For many millennial college students, taking a summer course, (or even two), is no longer a last resort, but instead an expected route in order to stay on track, or effectively balance other extra-curricular activities by taking fewer semester units. And while this new college social norm around summer school is definitely positive for students and universities, many college students like myself often ask themselves, “But what about A SUMMER VACATION?”
And for a future orientated (real question: is that even a word?) person like myself, the prospect of not taking summer courses is frightening because heaven-forbid our resume’s fall behind, or our drive in school plunders during those three lost months. But thankfully, for any millennial like myself, (who need reassurance for far too much), it is healthy to remind yourself that if you are on track with your courses, or just desperately need a pause in life to reflect on your life, not taking summer courses is NOTHING TO BE GUILTY ABOUT.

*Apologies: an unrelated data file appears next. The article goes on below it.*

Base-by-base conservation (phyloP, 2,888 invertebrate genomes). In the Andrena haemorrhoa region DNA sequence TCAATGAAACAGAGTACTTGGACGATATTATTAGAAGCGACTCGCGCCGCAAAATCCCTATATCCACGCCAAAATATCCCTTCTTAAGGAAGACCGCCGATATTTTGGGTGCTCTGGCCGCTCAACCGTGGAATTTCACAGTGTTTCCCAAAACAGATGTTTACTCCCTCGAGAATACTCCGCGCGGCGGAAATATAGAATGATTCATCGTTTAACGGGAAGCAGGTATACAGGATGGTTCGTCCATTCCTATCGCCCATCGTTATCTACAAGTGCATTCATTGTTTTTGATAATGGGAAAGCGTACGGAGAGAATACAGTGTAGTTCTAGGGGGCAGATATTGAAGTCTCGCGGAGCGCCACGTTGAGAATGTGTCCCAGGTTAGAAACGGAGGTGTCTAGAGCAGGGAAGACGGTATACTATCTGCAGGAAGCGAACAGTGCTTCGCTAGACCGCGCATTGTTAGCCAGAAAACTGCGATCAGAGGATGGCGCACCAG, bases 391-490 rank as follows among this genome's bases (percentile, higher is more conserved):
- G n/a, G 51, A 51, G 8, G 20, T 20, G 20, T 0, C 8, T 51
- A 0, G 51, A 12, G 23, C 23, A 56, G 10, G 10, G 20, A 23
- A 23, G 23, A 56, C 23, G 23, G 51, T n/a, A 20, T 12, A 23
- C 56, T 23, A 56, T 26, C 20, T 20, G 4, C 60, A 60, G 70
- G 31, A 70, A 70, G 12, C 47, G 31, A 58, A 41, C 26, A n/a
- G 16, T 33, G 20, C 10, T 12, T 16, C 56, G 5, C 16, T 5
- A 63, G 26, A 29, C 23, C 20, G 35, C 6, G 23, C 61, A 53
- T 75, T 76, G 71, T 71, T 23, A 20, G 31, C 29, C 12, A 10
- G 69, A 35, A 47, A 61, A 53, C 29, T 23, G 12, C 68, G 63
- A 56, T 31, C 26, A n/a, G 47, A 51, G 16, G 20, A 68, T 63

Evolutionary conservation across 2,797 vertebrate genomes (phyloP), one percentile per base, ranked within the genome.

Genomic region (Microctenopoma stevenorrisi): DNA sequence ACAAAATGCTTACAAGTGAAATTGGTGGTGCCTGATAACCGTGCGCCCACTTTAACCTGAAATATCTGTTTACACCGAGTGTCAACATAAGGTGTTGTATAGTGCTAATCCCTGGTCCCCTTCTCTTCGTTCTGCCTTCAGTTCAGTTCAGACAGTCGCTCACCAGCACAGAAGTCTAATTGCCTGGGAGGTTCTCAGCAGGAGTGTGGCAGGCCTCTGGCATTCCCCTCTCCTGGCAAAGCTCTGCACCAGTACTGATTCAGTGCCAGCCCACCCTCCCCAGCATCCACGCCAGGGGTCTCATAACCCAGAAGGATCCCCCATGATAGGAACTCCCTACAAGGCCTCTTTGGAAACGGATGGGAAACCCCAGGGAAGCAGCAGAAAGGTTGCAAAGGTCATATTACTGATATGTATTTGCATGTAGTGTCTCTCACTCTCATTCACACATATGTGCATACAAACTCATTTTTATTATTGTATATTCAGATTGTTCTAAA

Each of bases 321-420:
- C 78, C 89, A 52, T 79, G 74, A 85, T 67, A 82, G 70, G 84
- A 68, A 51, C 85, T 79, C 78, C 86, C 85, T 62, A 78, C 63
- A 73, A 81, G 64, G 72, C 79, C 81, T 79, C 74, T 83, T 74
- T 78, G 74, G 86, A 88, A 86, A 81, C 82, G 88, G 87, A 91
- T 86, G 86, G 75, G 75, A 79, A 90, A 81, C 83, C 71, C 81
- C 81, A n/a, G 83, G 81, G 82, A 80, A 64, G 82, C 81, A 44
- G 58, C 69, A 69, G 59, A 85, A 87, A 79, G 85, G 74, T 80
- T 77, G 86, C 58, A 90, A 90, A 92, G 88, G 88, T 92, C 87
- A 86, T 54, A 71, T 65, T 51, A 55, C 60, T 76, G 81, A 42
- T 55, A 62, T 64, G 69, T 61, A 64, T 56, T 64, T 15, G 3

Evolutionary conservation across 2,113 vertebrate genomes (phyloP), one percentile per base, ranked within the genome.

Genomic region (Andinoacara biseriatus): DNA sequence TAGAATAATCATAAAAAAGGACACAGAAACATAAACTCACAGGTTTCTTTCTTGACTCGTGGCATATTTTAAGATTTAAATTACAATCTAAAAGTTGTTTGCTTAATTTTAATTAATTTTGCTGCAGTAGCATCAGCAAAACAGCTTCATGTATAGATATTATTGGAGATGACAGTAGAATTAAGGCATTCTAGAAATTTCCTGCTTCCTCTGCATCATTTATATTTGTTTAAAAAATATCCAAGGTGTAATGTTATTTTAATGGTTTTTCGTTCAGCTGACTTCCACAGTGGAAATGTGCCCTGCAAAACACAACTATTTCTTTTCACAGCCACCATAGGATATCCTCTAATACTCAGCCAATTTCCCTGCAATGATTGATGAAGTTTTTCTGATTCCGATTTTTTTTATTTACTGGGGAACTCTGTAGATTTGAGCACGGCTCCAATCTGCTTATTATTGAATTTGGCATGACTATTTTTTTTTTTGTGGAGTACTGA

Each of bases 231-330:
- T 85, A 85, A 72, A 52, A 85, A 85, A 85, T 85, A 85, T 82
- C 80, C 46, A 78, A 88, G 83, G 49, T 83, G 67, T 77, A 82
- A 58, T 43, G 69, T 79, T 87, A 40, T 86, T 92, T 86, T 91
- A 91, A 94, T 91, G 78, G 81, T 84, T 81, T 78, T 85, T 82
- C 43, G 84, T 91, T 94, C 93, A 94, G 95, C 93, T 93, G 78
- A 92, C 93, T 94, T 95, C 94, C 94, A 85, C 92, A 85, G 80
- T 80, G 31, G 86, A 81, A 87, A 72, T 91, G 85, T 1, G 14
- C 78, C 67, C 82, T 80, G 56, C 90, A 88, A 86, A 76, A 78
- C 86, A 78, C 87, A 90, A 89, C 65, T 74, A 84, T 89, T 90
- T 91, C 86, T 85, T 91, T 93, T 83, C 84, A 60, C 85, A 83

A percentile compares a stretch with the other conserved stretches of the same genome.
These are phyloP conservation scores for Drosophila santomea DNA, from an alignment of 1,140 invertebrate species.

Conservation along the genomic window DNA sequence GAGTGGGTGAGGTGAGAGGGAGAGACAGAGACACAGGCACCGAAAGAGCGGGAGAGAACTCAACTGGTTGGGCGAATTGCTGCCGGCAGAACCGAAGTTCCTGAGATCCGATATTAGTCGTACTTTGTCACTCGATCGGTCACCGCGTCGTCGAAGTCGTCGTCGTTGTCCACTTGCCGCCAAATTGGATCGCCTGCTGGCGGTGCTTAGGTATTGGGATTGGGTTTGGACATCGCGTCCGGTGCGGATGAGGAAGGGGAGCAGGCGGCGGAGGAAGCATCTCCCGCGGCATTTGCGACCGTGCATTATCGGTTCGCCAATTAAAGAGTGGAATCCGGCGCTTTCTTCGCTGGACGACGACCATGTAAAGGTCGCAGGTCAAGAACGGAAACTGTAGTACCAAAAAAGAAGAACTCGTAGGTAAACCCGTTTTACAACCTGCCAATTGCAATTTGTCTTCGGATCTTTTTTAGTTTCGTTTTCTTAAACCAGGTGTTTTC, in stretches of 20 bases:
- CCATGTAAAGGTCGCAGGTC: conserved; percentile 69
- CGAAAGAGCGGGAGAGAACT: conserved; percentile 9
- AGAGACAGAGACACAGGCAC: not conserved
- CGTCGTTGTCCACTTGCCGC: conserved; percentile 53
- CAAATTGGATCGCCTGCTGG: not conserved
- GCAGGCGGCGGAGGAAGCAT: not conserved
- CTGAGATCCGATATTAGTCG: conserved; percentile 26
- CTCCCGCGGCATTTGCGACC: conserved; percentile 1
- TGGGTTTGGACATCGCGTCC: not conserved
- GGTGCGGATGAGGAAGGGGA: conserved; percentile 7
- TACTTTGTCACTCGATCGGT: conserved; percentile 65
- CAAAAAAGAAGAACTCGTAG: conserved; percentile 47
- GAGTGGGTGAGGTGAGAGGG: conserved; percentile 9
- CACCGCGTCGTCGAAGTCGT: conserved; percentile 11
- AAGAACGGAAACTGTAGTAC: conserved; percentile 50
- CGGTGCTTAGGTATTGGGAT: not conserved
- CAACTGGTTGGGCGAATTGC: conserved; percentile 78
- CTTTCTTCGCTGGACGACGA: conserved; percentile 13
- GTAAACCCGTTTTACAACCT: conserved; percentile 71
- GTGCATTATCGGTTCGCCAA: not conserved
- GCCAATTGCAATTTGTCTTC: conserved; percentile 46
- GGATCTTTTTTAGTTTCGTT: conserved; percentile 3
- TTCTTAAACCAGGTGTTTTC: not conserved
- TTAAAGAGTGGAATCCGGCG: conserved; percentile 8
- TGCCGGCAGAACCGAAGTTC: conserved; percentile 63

But here is my personal fine print of that statement: taking a summer vacation in college is nothing to be guilty about if you are INTENTIONAL with your precious free time. Because guess what I know all too well?
Netflix exists. Donuts exist. Pinterest exists. Parties exist.
And guess what again? In moderation all of those things are beautiful accessories to a phenomenal summer, but if you want to use your summer vacation intentionally, the best way to start is by creating a blueprint for an intentional summer vacation.